Teaching Shakespeare!

A Folger Education Blog

Posts Categorized: Shakespeares-plays

Ghostly Shakespeare

Shakespeare wrote some pretty scary stuff. Besides the chilling Witches in Macbeth, he wrote in several roles for ghosts. We’re familiar with the Ghost of Hamlet’s father, which appears and re-appears to spur Hamlet onto revenge (and may have been played by Shakespeare himself when the play was produced by his company). There is also… Continue Reading »


Orson Welles and Macbeth

Orson Welles had a love affair with Macbeth.  Many teachers know him from the 1948 feature film which he both directed and played the title role. Sure it’s in black & white, and yes he rearranges scenes, seems to make up bits of dialogue , and even leaves the witches out of act 4, scene 1… Continue Reading »


Shakespeare's "Lesser Known Gems"

Students in our High School Fellowship program are studying Henry VIII, Pericles, and Richard III this year.  One of my colleagues in the Education Division described the plays to potential students in the program as being among Shakespeare’s “lesser known gems.”  Richard III is most likely better known and more often staged than either Pericles  or… Continue Reading »


Macbeth at the Movies

Having a sneak peek behind the scenes of a theatrical production is always exciting. The special features on the DVD of the 2008 Folger/Two River production of Macbeth – designed especially with students and teachers in mind – reveal some of the thought processes and deliberations that went on before rehearsals began. Some features also… Continue Reading »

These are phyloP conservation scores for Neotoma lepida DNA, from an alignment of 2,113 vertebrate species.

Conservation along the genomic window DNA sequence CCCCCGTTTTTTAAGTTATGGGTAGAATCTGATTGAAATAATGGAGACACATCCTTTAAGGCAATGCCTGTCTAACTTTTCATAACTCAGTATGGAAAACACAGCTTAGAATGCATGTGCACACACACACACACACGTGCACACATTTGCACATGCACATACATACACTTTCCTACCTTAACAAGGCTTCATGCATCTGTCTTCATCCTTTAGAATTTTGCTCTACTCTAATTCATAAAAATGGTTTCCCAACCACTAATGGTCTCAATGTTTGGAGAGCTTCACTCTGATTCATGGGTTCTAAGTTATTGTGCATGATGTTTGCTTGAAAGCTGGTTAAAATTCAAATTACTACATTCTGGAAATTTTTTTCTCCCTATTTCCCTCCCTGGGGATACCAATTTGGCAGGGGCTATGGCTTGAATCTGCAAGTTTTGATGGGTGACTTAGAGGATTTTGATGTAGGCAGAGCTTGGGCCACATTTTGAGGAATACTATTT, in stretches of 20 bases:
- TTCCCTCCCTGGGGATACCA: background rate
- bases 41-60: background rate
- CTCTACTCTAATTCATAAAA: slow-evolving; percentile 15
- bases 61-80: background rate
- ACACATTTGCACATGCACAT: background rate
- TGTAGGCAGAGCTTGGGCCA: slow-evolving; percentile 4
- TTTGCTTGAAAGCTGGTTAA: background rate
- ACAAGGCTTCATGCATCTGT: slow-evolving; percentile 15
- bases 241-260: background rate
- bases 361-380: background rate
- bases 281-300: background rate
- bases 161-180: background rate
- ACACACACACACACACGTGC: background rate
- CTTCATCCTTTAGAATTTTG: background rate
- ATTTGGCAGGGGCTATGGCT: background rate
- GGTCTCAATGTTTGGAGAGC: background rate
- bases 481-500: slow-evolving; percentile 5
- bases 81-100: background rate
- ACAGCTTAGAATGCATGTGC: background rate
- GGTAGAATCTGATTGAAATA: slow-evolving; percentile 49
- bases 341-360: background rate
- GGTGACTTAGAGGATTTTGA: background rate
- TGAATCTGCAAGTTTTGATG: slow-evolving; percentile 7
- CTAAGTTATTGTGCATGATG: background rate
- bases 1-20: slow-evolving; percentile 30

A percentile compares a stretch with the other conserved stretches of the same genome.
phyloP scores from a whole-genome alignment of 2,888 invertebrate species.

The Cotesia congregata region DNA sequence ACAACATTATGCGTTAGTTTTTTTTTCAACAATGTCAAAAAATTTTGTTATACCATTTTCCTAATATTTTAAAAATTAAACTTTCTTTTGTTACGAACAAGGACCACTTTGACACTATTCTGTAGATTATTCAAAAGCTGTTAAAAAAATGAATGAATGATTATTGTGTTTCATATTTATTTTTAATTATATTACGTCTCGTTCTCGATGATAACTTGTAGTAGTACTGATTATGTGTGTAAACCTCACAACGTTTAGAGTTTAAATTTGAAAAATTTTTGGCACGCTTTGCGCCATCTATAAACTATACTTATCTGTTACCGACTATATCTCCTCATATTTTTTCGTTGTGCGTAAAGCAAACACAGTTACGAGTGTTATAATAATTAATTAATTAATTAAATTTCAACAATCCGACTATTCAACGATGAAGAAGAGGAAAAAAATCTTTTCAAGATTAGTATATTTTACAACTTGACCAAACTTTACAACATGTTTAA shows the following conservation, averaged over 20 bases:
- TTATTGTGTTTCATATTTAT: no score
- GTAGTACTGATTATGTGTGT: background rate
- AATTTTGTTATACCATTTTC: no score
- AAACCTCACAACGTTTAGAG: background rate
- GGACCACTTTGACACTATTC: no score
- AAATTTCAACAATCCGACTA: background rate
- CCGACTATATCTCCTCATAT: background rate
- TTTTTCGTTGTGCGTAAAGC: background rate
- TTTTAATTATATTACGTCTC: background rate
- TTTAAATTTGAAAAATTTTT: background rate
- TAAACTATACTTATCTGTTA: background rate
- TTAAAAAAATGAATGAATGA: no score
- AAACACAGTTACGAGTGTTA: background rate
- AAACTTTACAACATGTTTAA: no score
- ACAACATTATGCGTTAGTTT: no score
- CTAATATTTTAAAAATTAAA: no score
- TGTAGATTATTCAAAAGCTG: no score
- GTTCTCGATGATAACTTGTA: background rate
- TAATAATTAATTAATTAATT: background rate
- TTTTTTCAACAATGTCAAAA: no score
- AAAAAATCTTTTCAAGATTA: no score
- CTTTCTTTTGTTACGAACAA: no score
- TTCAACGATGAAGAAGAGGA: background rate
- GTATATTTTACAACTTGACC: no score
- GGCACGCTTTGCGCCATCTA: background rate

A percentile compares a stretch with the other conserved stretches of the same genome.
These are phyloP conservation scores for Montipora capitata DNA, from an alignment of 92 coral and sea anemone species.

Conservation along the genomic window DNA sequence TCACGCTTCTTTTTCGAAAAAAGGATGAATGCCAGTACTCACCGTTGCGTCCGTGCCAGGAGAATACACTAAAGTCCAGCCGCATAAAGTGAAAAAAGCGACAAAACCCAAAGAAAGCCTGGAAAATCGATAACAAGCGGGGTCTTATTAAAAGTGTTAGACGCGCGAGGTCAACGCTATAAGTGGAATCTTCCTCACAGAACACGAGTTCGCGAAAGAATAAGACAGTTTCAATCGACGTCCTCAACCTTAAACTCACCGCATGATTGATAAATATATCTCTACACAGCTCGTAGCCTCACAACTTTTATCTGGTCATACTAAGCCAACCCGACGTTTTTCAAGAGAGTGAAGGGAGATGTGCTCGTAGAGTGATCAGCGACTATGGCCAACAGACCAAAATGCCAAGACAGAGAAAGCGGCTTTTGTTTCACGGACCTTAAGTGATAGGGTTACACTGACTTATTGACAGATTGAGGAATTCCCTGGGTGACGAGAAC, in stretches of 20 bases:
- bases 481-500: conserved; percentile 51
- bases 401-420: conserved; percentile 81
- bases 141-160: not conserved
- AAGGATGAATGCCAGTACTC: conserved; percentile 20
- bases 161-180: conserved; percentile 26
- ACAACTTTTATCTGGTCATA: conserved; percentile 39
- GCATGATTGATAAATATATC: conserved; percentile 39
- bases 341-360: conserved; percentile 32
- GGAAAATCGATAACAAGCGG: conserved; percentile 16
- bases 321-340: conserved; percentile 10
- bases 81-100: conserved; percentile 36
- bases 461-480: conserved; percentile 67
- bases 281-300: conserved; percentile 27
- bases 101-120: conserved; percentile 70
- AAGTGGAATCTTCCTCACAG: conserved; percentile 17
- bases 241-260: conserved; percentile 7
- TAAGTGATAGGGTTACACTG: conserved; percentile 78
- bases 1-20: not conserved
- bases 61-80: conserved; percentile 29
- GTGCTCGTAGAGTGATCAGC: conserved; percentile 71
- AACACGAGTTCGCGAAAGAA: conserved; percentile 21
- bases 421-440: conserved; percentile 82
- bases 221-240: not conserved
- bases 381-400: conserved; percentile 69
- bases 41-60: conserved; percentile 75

Henry VIII: All is True?

After an incredible summer with the Teaching Shakespeare Institute, the Folger has been overtaken by Tudor-mania! The current exhibition, Vivat Rex!, commemorates the 500th anniversary of Henry’s ascension to the throne of England, and the Theatre is rehearsing Shakespeare’s Henry VIII, also known as All is True. With all the pop-culture fervor for the polygamist king, it… Continue Reading »


Litmus Test for Romeo and Juliet

My litmus test for a good production of Romeo and Juliet is whether or not the beauty of the balcony scene can help me forget—for the moment—Act 5.


Teaching Shakespeare and ELL/ESL Students

Teaching Shakespeare to students whose native language is not English can be a real challenge for teachers.  Last year we received a number of requests for resources to help teachers introduce Shakespeare to ELL/ESL students.  In response to those requests, we created new web pages on our Teach and Learn site.   Teachers with experience teaching ELL/ESL… Continue Reading »


I have seen tempests,

…when the scolding winds Have rived the knotty oaks, and I have seen The ambitious ocean swell and rage and foam, To be exalted with the threatening clouds: ~Julius Caesar I.iii It certainly has been a tempestuous beginning to the summer!  DC has seen lots of rain, we had our first ever George Didden Capitol… Continue Reading »


Hamlet on Film (part 2)

As I mentioned yesterday, not every filmic presentation of HAMLET is wholly the play by Shakespeare, just like the play and novel adaptations are not!  The first is The Lion King.  While not so clear at first (and certainly with much happier music), the plot of the prince usurped by his evil uncle is a… Continue Reading »


Hamlet on Film (part 1)

Films offer directors and actors a chance to take their ideas either to a totally unrealistic setting and space, or to make the piece entirely real.  Both Michael Almereyda and Franco Zeffirelli accomplish the later with their heavily realistic films in the modern day and in a medieval castle.  Their actors are able to speak… Continue Reading »